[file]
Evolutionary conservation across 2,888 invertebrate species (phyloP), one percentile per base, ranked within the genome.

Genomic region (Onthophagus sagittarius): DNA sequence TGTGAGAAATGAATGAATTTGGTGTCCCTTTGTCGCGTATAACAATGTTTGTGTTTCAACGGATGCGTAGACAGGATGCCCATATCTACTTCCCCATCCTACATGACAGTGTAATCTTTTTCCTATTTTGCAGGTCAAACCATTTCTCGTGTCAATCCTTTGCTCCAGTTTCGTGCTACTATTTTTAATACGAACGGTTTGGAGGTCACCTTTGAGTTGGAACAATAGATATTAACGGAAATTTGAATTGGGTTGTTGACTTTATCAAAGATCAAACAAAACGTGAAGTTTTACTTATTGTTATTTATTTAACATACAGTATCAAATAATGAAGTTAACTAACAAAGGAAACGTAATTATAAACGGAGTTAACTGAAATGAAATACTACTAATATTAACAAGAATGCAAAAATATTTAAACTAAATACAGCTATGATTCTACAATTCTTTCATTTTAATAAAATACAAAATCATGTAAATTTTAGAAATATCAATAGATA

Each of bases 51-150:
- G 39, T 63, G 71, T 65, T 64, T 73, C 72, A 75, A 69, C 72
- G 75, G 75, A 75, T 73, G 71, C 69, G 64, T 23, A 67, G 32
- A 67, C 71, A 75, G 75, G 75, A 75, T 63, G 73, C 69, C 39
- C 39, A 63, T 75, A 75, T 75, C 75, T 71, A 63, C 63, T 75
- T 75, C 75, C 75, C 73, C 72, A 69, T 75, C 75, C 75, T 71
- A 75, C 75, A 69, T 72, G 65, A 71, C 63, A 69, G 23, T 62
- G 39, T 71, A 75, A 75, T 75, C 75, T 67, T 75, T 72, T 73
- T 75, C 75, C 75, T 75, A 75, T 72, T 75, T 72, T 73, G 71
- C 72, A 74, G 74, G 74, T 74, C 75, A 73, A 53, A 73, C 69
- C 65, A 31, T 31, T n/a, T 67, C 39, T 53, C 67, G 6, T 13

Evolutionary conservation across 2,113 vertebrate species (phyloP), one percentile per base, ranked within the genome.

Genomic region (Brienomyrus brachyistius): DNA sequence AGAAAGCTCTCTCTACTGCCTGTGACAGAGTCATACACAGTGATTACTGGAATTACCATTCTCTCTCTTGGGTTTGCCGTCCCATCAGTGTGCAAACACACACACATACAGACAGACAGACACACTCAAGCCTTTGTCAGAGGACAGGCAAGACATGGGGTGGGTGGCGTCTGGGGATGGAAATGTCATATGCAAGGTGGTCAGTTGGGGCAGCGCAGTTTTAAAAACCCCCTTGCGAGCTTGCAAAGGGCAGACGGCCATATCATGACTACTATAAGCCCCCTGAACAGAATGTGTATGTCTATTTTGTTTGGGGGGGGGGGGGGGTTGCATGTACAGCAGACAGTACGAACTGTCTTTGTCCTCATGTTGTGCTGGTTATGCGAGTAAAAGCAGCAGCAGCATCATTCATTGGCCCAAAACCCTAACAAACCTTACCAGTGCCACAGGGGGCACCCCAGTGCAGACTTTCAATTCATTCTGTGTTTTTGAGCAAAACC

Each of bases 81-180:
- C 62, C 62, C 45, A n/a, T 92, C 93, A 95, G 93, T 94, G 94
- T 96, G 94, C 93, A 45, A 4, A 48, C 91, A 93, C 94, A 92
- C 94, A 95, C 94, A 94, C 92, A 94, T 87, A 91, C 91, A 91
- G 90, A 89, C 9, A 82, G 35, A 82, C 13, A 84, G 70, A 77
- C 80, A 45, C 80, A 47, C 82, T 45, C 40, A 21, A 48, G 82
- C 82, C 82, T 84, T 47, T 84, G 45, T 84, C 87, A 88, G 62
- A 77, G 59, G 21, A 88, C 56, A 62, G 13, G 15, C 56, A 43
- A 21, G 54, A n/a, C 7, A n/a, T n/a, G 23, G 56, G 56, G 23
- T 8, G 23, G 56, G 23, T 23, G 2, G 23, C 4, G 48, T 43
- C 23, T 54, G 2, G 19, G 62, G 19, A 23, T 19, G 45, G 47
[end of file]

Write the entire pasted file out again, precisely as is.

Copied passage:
Evolutionary conservation across 2,888 invertebrate species (phyloP), one percentile per base, ranked within the genome.

Genomic region (Onthophagus sagittarius): DNA sequence TGTGAGAAATGAATGAATTTGGTGTCCCTTTGTCGCGTATAACAATGTTTGTGTTTCAACGGATGCGTAGACAGGATGCCCATATCTACTTCCCCATCCTACATGACAGTGTAATCTTTTTCCTATTTTGCAGGTCAAACCATTTCTCGTGTCAATCCTTTGCTCCAGTTTCGTGCTACTATTTTTAATACGAACGGTTTGGAGGTCACCTTTGAGTTGGAACAATAGATATTAACGGAAATTTGAATTGGGTTGTTGACTTTATCAAAGATCAAACAAAACGTGAAGTTTTACTTATTGTTATTTATTTAACATACAGTATCAAATAATGAAGTTAACTAACAAAGGAAACGTAATTATAAACGGAGTTAACTGAAATGAAATACTACTAATATTAACAAGAATGCAAAAATATTTAAACTAAATACAGCTATGATTCTACAATTCTTTCATTTTAATAAAATACAAAATCATGTAAATTTTAGAAATATCAATAGATA

Each of bases 51-150:
- G 39, T 63, G 71, T 65, T 64, T 73, C 72, A 75, A 69, C 72
- G 75, G 75, A 75, T 73, G 71, C 69, G 64, T 23, A 67, G 32
- A 67, C 71, A 75, G 75, G 75, A 75, T 63, G 73, C 69, C 39
- C 39, A 63, T 75, A 75, T 75, C 75, T 71, A 63, C 63, T 75
- T 75, C 75, C 75, C 73, C 72, A 69, T 75, C 75, C 75, T 71
- A 75, C 75, A 69, T 72, G 65, A 71, C 63, A 69, G 23, T 62
- G 39, T 71, A 75, A 75, T 75, C 75, T 67, T 75, T 72, T 73
- T 75, C 75, C 75, T 75, A 75, T 72, T 75, T 72, T 73, G 71
- C 72, A 74, G 74, G 74, T 74, C 75, A 73, A 53, A 73, C 69
- C 65, A 31, T 31, T n/a, T 67, C 39, T 53, C 67, G 6, T 13

Evolutionary conservation across 2,113 vertebrate species (phyloP), one percentile per base, ranked within the genome.

Genomic region (Brienomyrus brachyistius): DNA sequence AGAAAGCTCTCTCTACTGCCTGTGACAGAGTCATACACAGTGATTACTGGAATTACCATTCTCTCTCTTGGGTTTGCCGTCCCATCAGTGTGCAAACACACACACATACAGACAGACAGACACACTCAAGCCTTTGTCAGAGGACAGGCAAGACATGGGGTGGGTGGCGTCTGGGGATGGAAATGTCATATGCAAGGTGGTCAGTTGGGGCAGCGCAGTTTTAAAAACCCCCTTGCGAGCTTGCAAAGGGCAGACGGCCATATCATGACTACTATAAGCCCCCTGAACAGAATGTGTATGTCTATTTTGTTTGGGGGGGGGGGGGGGTTGCATGTACAGCAGACAGTACGAACTGTCTTTGTCCTCATGTTGTGCTGGTTATGCGAGTAAAAGCAGCAGCAGCATCATTCATTGGCCCAAAACCCTAACAAACCTTACCAGTGCCACAGGGGGCACCCCAGTGCAGACTTTCAATTCATTCTGTGTTTTTGAGCAAAACC

Each of bases 81-180:
- C 62, C 62, C 45, A n/a, T 92, C 93, A 95, G 93, T 94, G 94
- T 96, G 94, C 93, A 45, A 4, A 48, C 91, A 93, C 94, A 92
- C 94, A 95, C 94, A 94, C 92, A 94, T 87, A 91, C 91, A 91
- G 90, A 89, C 9, A 82, G 35, A 82, C 13, A 84, G 70, A 77
- C 80, A 45, C 80, A 47, C 82, T 45, C 40, A 21, A 48, G 82
- C 82, C 82, T 84, T 47, T 84, G 45, T 84, C 87, A 88, G 62
- A 77, G 59, G 21, A 88, C 56, A 62, G 13, G 15, C 56, A 43
- A 21, G 54, A n/a, C 7, A n/a, T n/a, G 23, G 56, G 56, G 23
- T 8, G 23, G 56, G 23, T 23, G 2, G 23, C 4, G 48, T 43
- C 23, T 54, G 2, G 19, G 62, G 19, A 23, T 19, G 45, G 47